Diane Sands

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Diane Sands
Member of the Montana House of Representatives
from the 95th district
Incumbent
Assumed office
January 2007
Preceded by Tom Facey
Member of the Montana House of Representatives
from the 66th district
In office
January 1997 – January 1999
Preceded by Mike Kadas
Personal details
Born (1947-03-23) March 23, 1947 (age 67)
St. Ignatius, Mont.
Political party Democratic
Spouse(s) Ann Mary Dussault
Residence Missoula, Montana

Diane Sands (born March 23, 1947) is an American politician from Montana. A Democrat, she serves in the Montana House of Representatives, representing the 95th house district, based in Missoula.

Biography[edit]

Born in St. Ignatius, Montana, Sands obtained a B.A. in Anthropology from the University of Montana[1] before doing graduate work at George Washington University in Washington, D.C..

Sands began her career in the Montana State Legislature in 1996, when she was appointed as the Democratic nominee for the House of Representatives in the 66th district. The previous nominee, incumbent Rep. Mike Kadas, had just been appointed Mayor of Missoula following the resignation of Daniel Kemmis. She was elected, without opposition, in November 1996 and took office in January 1997. She did not run for re-election in 1998 when her job forced her to move to Oregon. She wasn't away long, though; returning to Montana in December 1999.

In 2006, when Rep. Tom Facey (D–Missoula) was termed out after eight years in the House, Sands ran to succeed him in the renumbered 95th district. She faced no primary opposition and defeated her Republican opponent by 60% to 40%.[2] Re-elected in 2008 and 2010, she will be termed out of the House in 2012.[3]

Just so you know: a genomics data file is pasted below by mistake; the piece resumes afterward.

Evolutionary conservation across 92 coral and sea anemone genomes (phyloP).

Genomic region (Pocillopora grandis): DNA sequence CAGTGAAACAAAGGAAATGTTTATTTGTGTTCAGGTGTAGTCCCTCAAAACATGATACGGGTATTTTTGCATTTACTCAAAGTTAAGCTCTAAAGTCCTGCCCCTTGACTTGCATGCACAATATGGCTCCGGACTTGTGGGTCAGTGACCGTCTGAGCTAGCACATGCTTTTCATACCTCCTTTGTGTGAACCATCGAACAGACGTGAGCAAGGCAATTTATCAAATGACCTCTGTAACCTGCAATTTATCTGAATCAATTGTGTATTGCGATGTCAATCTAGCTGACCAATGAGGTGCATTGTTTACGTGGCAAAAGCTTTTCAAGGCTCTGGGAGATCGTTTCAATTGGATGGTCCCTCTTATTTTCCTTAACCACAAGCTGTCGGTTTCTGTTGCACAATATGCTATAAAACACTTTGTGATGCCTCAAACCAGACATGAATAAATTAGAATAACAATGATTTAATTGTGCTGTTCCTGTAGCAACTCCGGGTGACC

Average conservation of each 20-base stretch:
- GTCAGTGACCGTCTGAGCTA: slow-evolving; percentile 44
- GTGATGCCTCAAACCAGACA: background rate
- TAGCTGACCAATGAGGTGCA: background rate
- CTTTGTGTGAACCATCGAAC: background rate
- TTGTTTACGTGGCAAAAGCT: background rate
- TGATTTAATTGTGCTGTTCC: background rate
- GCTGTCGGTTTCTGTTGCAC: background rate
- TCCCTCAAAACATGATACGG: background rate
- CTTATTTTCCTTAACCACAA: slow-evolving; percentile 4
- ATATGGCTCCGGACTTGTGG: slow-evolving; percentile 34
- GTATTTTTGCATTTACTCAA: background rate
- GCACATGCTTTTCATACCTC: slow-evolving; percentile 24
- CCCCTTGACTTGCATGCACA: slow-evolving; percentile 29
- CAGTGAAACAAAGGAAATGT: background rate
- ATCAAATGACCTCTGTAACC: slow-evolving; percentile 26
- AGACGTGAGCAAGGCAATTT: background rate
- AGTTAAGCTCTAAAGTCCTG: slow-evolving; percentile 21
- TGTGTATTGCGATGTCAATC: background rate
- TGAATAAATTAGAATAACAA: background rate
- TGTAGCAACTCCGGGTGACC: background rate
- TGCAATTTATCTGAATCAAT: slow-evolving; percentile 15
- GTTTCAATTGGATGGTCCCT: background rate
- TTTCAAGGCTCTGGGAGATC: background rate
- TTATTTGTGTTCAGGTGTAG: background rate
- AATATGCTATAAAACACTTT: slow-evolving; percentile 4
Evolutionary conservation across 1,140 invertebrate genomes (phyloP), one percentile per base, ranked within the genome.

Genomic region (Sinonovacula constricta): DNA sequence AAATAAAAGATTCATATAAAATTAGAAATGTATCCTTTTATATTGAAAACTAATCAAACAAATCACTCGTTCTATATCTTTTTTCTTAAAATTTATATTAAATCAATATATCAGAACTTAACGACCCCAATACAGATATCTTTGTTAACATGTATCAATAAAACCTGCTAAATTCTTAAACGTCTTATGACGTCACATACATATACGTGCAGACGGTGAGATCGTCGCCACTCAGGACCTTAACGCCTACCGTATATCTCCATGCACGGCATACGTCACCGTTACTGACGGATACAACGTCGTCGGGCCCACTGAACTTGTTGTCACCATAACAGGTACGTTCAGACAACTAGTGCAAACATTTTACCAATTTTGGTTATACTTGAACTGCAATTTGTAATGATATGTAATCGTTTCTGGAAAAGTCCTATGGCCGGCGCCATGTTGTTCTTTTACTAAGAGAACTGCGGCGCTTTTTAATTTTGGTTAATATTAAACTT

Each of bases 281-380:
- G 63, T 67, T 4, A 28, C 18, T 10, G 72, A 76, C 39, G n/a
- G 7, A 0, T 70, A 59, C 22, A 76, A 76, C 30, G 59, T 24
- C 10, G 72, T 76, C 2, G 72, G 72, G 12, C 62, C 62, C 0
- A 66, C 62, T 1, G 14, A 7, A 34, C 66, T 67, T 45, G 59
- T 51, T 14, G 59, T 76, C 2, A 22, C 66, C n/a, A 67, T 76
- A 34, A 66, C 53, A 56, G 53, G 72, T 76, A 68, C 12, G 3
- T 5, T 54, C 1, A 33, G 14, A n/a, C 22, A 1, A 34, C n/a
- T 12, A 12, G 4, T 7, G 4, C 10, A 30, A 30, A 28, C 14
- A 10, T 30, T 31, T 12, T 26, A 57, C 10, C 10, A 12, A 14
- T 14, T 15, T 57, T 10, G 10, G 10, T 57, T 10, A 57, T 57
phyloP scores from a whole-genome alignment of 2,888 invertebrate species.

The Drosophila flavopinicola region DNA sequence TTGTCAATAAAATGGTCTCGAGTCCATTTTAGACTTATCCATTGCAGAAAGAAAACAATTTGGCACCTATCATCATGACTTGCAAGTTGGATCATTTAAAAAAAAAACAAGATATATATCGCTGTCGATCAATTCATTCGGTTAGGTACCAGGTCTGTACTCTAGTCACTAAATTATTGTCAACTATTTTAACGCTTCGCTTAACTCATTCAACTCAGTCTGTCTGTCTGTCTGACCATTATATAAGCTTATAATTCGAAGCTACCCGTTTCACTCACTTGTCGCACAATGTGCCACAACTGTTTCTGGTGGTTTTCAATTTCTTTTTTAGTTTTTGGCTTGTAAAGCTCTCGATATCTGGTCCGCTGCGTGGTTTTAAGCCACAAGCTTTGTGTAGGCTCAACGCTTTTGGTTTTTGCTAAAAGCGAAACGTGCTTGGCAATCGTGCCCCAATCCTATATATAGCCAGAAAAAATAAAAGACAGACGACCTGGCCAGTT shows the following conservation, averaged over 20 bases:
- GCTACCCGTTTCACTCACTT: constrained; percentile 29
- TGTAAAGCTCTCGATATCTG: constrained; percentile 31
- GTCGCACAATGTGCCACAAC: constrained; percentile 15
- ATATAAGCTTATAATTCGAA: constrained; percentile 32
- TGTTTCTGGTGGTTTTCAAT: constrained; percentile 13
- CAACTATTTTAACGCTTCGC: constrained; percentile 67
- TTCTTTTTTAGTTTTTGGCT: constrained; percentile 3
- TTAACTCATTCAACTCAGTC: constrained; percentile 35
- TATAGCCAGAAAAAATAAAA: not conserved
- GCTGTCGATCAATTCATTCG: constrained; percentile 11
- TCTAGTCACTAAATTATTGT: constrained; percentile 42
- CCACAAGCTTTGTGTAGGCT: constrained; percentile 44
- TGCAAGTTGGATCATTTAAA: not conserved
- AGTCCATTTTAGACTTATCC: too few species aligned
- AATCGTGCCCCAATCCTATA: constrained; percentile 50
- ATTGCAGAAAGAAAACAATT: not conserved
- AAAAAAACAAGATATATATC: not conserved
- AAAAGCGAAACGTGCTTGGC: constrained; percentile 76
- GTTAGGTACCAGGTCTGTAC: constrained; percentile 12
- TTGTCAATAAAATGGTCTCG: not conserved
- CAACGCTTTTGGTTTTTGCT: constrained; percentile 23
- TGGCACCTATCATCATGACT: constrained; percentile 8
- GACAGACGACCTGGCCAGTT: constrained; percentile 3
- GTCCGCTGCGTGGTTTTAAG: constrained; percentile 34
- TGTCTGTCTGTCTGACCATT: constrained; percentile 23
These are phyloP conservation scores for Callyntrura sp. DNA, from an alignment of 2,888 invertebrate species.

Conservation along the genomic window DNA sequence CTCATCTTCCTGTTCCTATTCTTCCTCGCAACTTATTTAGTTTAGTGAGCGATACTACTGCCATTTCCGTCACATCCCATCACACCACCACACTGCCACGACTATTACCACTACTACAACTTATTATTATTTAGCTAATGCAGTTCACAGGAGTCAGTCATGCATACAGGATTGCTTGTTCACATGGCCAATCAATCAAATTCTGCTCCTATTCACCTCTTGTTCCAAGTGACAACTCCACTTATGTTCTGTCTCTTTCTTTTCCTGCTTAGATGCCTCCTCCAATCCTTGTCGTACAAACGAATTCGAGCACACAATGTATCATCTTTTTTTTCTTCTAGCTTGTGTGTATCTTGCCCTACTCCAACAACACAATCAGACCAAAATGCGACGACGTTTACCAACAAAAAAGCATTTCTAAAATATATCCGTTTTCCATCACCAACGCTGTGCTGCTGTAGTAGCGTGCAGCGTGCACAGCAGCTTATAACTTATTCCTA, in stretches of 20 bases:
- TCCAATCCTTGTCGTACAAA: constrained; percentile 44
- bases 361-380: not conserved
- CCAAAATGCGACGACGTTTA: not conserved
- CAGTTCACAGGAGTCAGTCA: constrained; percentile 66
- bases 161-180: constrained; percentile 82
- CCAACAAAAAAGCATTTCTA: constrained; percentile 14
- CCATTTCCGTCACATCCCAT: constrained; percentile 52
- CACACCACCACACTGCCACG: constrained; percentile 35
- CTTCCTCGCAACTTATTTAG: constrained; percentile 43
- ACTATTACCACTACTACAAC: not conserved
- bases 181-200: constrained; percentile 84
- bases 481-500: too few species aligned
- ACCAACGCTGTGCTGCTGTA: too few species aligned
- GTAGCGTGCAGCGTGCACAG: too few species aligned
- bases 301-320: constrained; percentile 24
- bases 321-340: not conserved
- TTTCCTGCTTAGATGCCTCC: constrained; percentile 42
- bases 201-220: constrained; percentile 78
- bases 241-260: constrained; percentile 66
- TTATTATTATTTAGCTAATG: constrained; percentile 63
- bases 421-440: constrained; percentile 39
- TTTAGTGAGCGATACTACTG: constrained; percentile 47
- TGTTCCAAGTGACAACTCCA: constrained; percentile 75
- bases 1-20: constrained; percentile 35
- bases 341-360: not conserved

A lesbian, she was the first ever openly gay member of the Montana Legislature. She now serves alongside two other LGBT legislators, Sen. Christine Kaufmann (D–Helena) and Rep. Bryce Bennett (D–Missoula).[4] Her 1996 campaign won the support of the Gay & Lesbian Victory Fund.[5]

Her partner, Ann Mary Dussault, also once served in the Montana legislature. Taking office in 1975, she served four terms and was the first female majority leader in the nation. She would go on to serve on the Missoula County Commission. She was not openly gay at the time.[6]

References[edit]

  1. ^ [1] Guide to the Diane Sands Papers at the University of Montana
  2. ^ 2006 Legislative Races General Canvass - November 7th (PDF), archived from the original on June 29, 2007, retrieved 2007-08-29 .
  3. ^ Montana Secretary of State: Term Limits, retrieved 2010-12-07 
  4. ^ Openly LGBT Appointed and Elected Officials, retrieved 2007-08-29 .
  5. ^ Record Number of Victory Fund Candidates Triumph, 1996-11-06, retrieved 2007-08-29 .
  6. ^ Missoula County official to leave after 30 years, Missoulian, 2008-03-19, retrieved 2008-03-20 .

External links[edit]